As I was reading an article in Smithsonian Magazine recently (I don’t read many magazines, but the Smithsonian is invariably fascinating) I saw a mention of a course at MIT that uses science fiction works as a springboard for discussing the ethics of technological advances. I read about that aspect of science fiction as literature in Wired for War but hadn’t exactly known where to start to dig into the concept. With a little help from Google, I managed to track down the syllabus to the course and decided to embark upon reading some of the selections.
First up, Do Androids Dream of Electric Sheep? This novel, written in 1968, deals thoughtfully with the question of what, exactly, makes us human and which life is worth protecting. In the late 60s robotics were far from lifelike, but nowadays, apparently, artificial intelligence technology is not too far away from the dystopian future the author imagined. If robots (androids) can be made smarter and smarter, given ever more exactly calibrated responses, and made exceptionally life-like in appearance, where does the line of humanity get drawn? The author artfully contrasts humans who are less fertile, less intelligent, or less apt than others with the nearly superior intelligence of the androids to set up this question. And, in using a made-up religion, the author also explores whether the true kernel of humanity is in the ability to comprehend eternity, feel empathy, and share in the joys and sufferings of others.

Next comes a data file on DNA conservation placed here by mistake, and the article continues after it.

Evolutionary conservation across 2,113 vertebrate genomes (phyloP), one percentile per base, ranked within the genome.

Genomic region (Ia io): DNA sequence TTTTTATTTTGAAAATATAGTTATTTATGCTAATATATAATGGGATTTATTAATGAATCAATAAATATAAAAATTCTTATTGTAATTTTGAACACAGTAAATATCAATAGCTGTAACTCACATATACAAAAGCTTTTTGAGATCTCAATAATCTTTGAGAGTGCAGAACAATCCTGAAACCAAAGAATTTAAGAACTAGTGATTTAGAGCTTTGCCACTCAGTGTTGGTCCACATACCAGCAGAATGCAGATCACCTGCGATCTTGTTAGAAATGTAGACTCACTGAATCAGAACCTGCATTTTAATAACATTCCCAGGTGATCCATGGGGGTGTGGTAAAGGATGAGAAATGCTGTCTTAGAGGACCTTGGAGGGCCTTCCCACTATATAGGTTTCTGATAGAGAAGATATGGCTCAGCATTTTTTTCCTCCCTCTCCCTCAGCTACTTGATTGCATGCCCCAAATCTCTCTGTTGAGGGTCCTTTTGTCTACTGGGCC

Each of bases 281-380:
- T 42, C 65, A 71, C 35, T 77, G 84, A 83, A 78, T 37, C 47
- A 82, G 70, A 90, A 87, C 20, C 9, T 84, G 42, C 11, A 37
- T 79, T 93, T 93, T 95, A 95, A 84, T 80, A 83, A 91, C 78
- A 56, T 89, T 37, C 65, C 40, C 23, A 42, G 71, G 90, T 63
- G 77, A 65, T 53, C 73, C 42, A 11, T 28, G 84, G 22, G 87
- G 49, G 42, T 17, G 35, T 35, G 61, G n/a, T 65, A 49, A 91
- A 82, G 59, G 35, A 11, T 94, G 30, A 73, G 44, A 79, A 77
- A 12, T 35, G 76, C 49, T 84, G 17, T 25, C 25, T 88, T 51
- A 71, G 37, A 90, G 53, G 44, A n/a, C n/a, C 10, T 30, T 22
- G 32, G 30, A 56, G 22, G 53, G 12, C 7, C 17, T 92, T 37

I think these ideas are important in our culture, perhaps because robots will eventually get to this point, but more precisely because even now we have significant disagreement on what life means and whose life deserves protection. Absent any agreed-upon standard outside of ourselves, our definition of life really is left to whatever best suits us and our interests. The question of how to frame morality and ethics apart from external authorities impacts the possibility of reasoned debate on issues of life and death, as the author of this book references by having the tests for human life change and become obsolete with technological advances. As a Christian who does believe in biblically-based moral and ethical standards, I found the themes of this book thought-provoking although I wouldn’t say I reached any new conclusions about how to have big discussions and debates with people who disagree with my framework.
Apart from its philosophical merits, Do Androids Dream of Electric Sheep? was also a really engrossing story, and I’m thinking of reading other books by the author to see if I like those as well.
If you like science fiction, what are some of your favorites from the genre?
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